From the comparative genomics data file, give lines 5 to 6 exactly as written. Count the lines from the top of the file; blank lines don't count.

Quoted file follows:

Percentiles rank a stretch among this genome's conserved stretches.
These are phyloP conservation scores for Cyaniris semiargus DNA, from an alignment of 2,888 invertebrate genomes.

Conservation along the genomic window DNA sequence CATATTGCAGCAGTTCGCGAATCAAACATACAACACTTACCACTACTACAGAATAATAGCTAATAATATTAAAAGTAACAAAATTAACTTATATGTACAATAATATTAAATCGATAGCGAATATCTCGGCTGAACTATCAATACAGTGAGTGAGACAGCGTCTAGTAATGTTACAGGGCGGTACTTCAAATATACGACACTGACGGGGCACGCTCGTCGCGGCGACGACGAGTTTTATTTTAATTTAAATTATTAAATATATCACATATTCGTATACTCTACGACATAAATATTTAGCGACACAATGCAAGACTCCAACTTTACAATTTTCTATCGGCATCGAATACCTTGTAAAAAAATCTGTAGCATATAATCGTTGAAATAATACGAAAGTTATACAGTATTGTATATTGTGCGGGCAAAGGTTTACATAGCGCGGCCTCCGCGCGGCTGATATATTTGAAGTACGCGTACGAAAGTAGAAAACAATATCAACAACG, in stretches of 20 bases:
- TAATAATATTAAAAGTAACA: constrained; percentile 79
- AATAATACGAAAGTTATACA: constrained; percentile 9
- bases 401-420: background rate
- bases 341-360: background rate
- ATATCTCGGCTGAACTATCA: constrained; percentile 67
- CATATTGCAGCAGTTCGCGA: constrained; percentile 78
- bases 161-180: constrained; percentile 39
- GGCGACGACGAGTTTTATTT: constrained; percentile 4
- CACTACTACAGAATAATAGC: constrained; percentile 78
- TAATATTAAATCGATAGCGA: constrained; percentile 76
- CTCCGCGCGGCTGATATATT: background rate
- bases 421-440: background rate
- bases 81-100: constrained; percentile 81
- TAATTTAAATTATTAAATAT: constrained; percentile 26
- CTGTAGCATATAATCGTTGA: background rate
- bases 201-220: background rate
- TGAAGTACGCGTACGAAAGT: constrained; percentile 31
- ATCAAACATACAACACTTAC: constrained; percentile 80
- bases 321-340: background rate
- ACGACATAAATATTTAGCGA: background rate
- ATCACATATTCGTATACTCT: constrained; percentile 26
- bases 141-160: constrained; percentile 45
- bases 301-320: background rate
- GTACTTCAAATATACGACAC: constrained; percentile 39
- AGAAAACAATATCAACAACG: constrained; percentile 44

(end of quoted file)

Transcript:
- AATAATACGAAAGTTATACA: constrained; percentile 9
- bases 401-420: background rate